You might remember hearing the Mono Lake story on NPR’s Blue Dot Podcast in May of 2021. Host Dave Schlom chatted with Nora Livingston, our Lead Naturalist Guide, about the geology, ecosystems, and organisms of Mono Lake, and later with Executive Director Geoff McQuilkin about policy history and next steps for the Mono Lake Committee.
Last week, Geoff returned to Blue Dot along with environmental reporter Kurtis Alexander of the San Francisco Chronicle for more about Mono Lake’s current status and visions for the future. Alexander made a visit to the Mono Basin in July and wrote a front-page article about several of the problems Mono Lake faces with dropping lake levels. In the podcast, Schlom and Alexander discuss in depth the poor air quality resulting from the exposed lakebed on the eastern shore of Mono Lake, which is the largest source of PM-10 pollution in the United States.
Later, Geoff picks up the discussion, emphasizing that the situation here at Mono Lake is still dire; on April 1st of this year the lake level read just below the critical threshold of 6380 feet above sea level that requires stream diversions to be reduced by nearly three-quarters. However, even with diversions significantly reduced, there is still unregulated Mono Basin groundwater seeping into the Mono Craters Tunnel, and the prolonged drought continues to be a difficulty for the ecosystem in the basin.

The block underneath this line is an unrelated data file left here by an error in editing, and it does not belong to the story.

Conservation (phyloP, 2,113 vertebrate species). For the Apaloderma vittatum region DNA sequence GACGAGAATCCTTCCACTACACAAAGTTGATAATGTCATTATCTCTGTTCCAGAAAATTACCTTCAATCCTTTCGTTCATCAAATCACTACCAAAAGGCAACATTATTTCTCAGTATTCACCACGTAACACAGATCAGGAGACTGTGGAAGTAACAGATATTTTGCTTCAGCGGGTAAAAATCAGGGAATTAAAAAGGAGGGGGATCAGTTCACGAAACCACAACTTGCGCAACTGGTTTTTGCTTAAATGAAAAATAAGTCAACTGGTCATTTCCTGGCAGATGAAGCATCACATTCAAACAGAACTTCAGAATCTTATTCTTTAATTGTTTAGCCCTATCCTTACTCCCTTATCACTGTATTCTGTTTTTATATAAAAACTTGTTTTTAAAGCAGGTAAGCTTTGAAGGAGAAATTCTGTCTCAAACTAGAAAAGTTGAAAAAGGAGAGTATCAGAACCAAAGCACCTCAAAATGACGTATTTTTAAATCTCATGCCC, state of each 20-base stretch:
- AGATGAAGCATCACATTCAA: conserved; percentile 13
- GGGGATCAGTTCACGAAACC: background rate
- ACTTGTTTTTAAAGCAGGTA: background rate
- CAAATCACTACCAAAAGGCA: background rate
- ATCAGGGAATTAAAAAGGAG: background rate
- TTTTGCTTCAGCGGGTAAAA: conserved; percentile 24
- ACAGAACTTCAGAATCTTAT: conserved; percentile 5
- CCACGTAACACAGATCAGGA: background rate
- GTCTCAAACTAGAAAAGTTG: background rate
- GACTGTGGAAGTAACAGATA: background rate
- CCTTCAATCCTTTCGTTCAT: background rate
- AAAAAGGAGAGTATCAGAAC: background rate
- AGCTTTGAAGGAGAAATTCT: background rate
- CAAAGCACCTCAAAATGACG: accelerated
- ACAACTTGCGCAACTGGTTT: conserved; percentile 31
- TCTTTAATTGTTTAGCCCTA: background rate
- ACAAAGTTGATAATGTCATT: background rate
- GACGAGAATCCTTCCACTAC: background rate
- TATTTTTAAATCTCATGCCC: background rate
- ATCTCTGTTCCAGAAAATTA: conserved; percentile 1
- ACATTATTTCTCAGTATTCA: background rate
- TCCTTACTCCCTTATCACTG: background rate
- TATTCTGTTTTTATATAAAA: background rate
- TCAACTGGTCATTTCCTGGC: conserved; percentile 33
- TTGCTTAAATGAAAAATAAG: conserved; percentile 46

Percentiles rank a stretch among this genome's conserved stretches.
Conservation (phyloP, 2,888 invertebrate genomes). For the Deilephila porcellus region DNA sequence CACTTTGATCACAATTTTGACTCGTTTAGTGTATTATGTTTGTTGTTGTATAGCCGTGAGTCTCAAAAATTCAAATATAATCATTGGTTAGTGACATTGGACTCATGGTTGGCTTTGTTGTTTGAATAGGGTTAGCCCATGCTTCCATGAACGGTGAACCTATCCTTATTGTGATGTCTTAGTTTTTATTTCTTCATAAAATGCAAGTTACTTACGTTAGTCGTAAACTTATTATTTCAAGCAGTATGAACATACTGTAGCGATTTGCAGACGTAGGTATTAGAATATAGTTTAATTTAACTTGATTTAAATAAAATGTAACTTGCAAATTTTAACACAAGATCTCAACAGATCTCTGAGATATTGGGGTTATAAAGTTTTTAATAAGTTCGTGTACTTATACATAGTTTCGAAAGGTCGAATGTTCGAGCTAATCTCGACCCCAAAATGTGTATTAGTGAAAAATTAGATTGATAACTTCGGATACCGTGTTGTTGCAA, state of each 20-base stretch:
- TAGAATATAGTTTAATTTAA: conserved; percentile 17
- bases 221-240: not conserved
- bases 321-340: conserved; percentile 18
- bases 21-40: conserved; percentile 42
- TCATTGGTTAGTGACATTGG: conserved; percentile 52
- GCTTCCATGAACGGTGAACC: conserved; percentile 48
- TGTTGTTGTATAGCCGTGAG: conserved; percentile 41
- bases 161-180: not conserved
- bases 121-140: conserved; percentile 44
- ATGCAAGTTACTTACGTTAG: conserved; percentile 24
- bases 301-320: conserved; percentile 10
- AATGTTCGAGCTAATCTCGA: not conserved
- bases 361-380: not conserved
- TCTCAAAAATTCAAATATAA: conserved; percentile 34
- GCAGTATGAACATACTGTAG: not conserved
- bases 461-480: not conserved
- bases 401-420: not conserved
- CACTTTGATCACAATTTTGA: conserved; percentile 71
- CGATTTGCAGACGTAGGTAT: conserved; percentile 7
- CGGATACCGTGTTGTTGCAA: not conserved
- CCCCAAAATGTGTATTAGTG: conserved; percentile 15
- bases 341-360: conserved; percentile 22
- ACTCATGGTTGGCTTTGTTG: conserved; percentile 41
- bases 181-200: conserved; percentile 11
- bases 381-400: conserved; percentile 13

Looking forward, Geoff highlights that the current plan to raise Mono Lake has failed to deliver the state-mandated results. This means renegotiations are inevitable, and not far in the future.
Listen to the newest Blue Dot episode about Mono Lake here.
Top photo by Jessica Schneider.